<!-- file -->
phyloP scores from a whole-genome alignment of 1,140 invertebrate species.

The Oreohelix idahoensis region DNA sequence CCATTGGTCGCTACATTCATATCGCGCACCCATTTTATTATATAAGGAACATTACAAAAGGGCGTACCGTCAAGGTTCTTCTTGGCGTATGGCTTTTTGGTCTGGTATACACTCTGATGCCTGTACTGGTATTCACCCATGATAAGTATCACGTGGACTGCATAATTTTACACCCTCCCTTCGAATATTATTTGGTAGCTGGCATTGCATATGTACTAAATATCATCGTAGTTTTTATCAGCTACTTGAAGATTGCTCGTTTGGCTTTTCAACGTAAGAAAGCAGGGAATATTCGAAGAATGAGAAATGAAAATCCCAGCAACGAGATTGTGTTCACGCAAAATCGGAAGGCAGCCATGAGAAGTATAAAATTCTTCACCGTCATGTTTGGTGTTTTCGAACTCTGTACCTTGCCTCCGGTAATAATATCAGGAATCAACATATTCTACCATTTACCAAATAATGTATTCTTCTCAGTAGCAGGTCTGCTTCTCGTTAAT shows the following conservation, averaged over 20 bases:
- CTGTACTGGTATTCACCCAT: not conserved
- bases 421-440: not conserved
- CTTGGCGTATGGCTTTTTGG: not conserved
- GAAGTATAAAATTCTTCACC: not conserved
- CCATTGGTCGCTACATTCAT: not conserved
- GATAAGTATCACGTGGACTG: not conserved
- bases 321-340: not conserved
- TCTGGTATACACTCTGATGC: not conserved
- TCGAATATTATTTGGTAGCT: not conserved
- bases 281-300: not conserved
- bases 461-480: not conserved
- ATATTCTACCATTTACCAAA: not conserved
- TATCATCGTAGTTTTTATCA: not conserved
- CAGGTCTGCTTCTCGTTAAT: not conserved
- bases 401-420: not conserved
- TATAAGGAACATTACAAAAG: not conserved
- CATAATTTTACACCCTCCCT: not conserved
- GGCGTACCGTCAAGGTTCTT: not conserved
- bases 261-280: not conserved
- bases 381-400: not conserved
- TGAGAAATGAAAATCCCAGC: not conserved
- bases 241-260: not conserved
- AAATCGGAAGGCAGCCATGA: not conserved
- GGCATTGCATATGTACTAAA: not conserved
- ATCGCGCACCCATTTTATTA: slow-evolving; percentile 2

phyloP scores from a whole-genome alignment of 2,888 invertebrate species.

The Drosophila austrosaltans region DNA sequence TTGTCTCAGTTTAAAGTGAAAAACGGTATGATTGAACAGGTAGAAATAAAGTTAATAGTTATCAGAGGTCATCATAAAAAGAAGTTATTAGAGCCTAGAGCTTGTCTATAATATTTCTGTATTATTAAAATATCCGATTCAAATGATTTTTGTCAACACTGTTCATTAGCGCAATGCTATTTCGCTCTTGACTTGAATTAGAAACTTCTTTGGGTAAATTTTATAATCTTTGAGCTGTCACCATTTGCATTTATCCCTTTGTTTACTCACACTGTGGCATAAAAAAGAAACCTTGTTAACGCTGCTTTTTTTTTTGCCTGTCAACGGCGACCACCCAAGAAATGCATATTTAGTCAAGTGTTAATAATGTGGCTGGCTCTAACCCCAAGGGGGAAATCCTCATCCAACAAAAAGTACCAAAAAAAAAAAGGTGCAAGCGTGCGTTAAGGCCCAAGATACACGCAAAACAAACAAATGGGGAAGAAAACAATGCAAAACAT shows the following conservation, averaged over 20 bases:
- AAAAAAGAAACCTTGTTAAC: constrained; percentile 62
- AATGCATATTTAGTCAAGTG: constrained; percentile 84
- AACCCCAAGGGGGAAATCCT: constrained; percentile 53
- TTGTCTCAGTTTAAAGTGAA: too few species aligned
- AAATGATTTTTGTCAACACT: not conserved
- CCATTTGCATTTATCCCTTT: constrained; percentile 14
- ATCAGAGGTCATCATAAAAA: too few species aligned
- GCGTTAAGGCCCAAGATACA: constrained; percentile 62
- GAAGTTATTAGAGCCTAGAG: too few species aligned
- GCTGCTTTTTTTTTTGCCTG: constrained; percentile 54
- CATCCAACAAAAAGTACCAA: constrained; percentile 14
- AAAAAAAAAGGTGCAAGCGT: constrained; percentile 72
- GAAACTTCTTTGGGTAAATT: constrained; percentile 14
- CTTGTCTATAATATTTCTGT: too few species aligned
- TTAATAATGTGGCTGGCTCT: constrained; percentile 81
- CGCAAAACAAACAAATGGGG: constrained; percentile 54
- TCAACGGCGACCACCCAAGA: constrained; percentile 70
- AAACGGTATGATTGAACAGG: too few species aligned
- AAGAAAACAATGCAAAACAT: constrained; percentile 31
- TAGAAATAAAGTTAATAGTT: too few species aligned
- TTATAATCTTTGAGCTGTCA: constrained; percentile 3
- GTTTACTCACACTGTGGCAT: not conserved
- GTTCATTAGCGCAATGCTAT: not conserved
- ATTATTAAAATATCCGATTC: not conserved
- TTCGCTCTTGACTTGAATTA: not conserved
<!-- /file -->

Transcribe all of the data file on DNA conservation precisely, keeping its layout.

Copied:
phyloP scores from a whole-genome alignment of 1,140 invertebrate species.

The Oreohelix idahoensis region DNA sequence CCATTGGTCGCTACATTCATATCGCGCACCCATTTTATTATATAAGGAACATTACAAAAGGGCGTACCGTCAAGGTTCTTCTTGGCGTATGGCTTTTTGGTCTGGTATACACTCTGATGCCTGTACTGGTATTCACCCATGATAAGTATCACGTGGACTGCATAATTTTACACCCTCCCTTCGAATATTATTTGGTAGCTGGCATTGCATATGTACTAAATATCATCGTAGTTTTTATCAGCTACTTGAAGATTGCTCGTTTGGCTTTTCAACGTAAGAAAGCAGGGAATATTCGAAGAATGAGAAATGAAAATCCCAGCAACGAGATTGTGTTCACGCAAAATCGGAAGGCAGCCATGAGAAGTATAAAATTCTTCACCGTCATGTTTGGTGTTTTCGAACTCTGTACCTTGCCTCCGGTAATAATATCAGGAATCAACATATTCTACCATTTACCAAATAATGTATTCTTCTCAGTAGCAGGTCTGCTTCTCGTTAAT shows the following conservation, averaged over 20 bases:
- CTGTACTGGTATTCACCCAT: not conserved
- bases 421-440: not conserved
- CTTGGCGTATGGCTTTTTGG: not conserved
- GAAGTATAAAATTCTTCACC: not conserved
- CCATTGGTCGCTACATTCAT: not conserved
- GATAAGTATCACGTGGACTG: not conserved
- bases 321-340: not conserved
- TCTGGTATACACTCTGATGC: not conserved
- TCGAATATTATTTGGTAGCT: not conserved
- bases 281-300: not conserved
- bases 461-480: not conserved
- ATATTCTACCATTTACCAAA: not conserved
- TATCATCGTAGTTTTTATCA: not conserved
- CAGGTCTGCTTCTCGTTAAT: not conserved
- bases 401-420: not conserved
- TATAAGGAACATTACAAAAG: not conserved
- CATAATTTTACACCCTCCCT: not conserved
- GGCGTACCGTCAAGGTTCTT: not conserved
- bases 261-280: not conserved
- bases 381-400: not conserved
- TGAGAAATGAAAATCCCAGC: not conserved
- bases 241-260: not conserved
- AAATCGGAAGGCAGCCATGA: not conserved
- GGCATTGCATATGTACTAAA: not conserved
- ATCGCGCACCCATTTTATTA: slow-evolving; percentile 2

phyloP scores from a whole-genome alignment of 2,888 invertebrate species.

The Drosophila austrosaltans region DNA sequence TTGTCTCAGTTTAAAGTGAAAAACGGTATGATTGAACAGGTAGAAATAAAGTTAATAGTTATCAGAGGTCATCATAAAAAGAAGTTATTAGAGCCTAGAGCTTGTCTATAATATTTCTGTATTATTAAAATATCCGATTCAAATGATTTTTGTCAACACTGTTCATTAGCGCAATGCTATTTCGCTCTTGACTTGAATTAGAAACTTCTTTGGGTAAATTTTATAATCTTTGAGCTGTCACCATTTGCATTTATCCCTTTGTTTACTCACACTGTGGCATAAAAAAGAAACCTTGTTAACGCTGCTTTTTTTTTTGCCTGTCAACGGCGACCACCCAAGAAATGCATATTTAGTCAAGTGTTAATAATGTGGCTGGCTCTAACCCCAAGGGGGAAATCCTCATCCAACAAAAAGTACCAAAAAAAAAAAGGTGCAAGCGTGCGTTAAGGCCCAAGATACACGCAAAACAAACAAATGGGGAAGAAAACAATGCAAAACAT shows the following conservation, averaged over 20 bases:
- AAAAAAGAAACCTTGTTAAC: constrained; percentile 62
- AATGCATATTTAGTCAAGTG: constrained; percentile 84
- AACCCCAAGGGGGAAATCCT: constrained; percentile 53
- TTGTCTCAGTTTAAAGTGAA: too few species aligned
- AAATGATTTTTGTCAACACT: not conserved
- CCATTTGCATTTATCCCTTT: constrained; percentile 14
- ATCAGAGGTCATCATAAAAA: too few species aligned
- GCGTTAAGGCCCAAGATACA: constrained; percentile 62
- GAAGTTATTAGAGCCTAGAG: too few species aligned
- GCTGCTTTTTTTTTTGCCTG: constrained; percentile 54
- CATCCAACAAAAAGTACCAA: constrained; percentile 14
- AAAAAAAAAGGTGCAAGCGT: constrained; percentile 72
- GAAACTTCTTTGGGTAAATT: constrained; percentile 14
- CTTGTCTATAATATTTCTGT: too few species aligned
- TTAATAATGTGGCTGGCTCT: constrained; percentile 81
- CGCAAAACAAACAAATGGGG: constrained; percentile 54
- TCAACGGCGACCACCCAAGA: constrained; percentile 70
- AAACGGTATGATTGAACAGG: too few species aligned
- AAGAAAACAATGCAAAACAT: constrained; percentile 31
- TAGAAATAAAGTTAATAGTT: too few species aligned
- TTATAATCTTTGAGCTGTCA: constrained; percentile 3
- GTTTACTCACACTGTGGCAT: not conserved
- GTTCATTAGCGCAATGCTAT: not conserved
- ATTATTAAAATATCCGATTC: not conserved
- TTCGCTCTTGACTTGAATTA: not conserved